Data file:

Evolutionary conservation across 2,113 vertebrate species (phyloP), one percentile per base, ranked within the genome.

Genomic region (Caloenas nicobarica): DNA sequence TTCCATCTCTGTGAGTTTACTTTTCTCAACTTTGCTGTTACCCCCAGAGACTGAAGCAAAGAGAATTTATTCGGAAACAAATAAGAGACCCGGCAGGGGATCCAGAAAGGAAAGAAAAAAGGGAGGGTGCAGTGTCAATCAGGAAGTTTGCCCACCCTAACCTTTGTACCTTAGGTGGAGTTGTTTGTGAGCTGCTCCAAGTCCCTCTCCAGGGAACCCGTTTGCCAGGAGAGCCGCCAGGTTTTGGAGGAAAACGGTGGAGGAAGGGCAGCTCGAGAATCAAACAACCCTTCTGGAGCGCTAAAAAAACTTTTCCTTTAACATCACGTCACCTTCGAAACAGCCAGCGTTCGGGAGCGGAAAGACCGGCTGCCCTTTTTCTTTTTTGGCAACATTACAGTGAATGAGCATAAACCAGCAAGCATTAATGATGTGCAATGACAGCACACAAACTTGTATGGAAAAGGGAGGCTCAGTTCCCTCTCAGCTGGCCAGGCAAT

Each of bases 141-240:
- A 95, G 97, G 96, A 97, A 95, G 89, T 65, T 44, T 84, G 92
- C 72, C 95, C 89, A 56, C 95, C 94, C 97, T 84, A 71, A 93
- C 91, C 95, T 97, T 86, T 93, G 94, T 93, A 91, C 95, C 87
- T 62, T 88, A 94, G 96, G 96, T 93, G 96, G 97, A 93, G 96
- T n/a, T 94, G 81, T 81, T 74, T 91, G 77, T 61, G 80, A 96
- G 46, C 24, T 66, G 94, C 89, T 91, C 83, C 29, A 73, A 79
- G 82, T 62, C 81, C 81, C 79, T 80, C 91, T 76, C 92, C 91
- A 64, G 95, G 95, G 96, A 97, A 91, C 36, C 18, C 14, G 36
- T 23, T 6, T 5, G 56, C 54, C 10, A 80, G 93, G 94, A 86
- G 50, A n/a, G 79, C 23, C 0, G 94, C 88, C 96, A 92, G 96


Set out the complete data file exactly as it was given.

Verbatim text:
Evolutionary conservation across 2,113 vertebrate species (phyloP), one percentile per base, ranked within the genome.

Genomic region (Caloenas nicobarica): DNA sequence TTCCATCTCTGTGAGTTTACTTTTCTCAACTTTGCTGTTACCCCCAGAGACTGAAGCAAAGAGAATTTATTCGGAAACAAATAAGAGACCCGGCAGGGGATCCAGAAAGGAAAGAAAAAAGGGAGGGTGCAGTGTCAATCAGGAAGTTTGCCCACCCTAACCTTTGTACCTTAGGTGGAGTTGTTTGTGAGCTGCTCCAAGTCCCTCTCCAGGGAACCCGTTTGCCAGGAGAGCCGCCAGGTTTTGGAGGAAAACGGTGGAGGAAGGGCAGCTCGAGAATCAAACAACCCTTCTGGAGCGCTAAAAAAACTTTTCCTTTAACATCACGTCACCTTCGAAACAGCCAGCGTTCGGGAGCGGAAAGACCGGCTGCCCTTTTTCTTTTTTGGCAACATTACAGTGAATGAGCATAAACCAGCAAGCATTAATGATGTGCAATGACAGCACACAAACTTGTATGGAAAAGGGAGGCTCAGTTCCCTCTCAGCTGGCCAGGCAAT

Each of bases 141-240:
- A 95, G 97, G 96, A 97, A 95, G 89, T 65, T 44, T 84, G 92
- C 72, C 95, C 89, A 56, C 95, C 94, C 97, T 84, A 71, A 93
- C 91, C 95, T 97, T 86, T 93, G 94, T 93, A 91, C 95, C 87
- T 62, T 88, A 94, G 96, G 96, T 93, G 96, G 97, A 93, G 96
- T n/a, T 94, G 81, T 81, T 74, T 91, G 77, T 61, G 80, A 96
- G 46, C 24, T 66, G 94, C 89, T 91, C 83, C 29, A 73, A 79
- G 82, T 62, C 81, C 81, C 79, T 80, C 91, T 76, C 92, C 91
- A 64, G 95, G 95, G 96, A 97, A 91, C 36, C 18, C 14, G 36
- T 23, T 6, T 5, G 56, C 54, C 10, A 80, G 93, G 94, A 86
- G 50, A n/a, G 79, C 23, C 0, G 94, C 88, C 96, A 92, G 96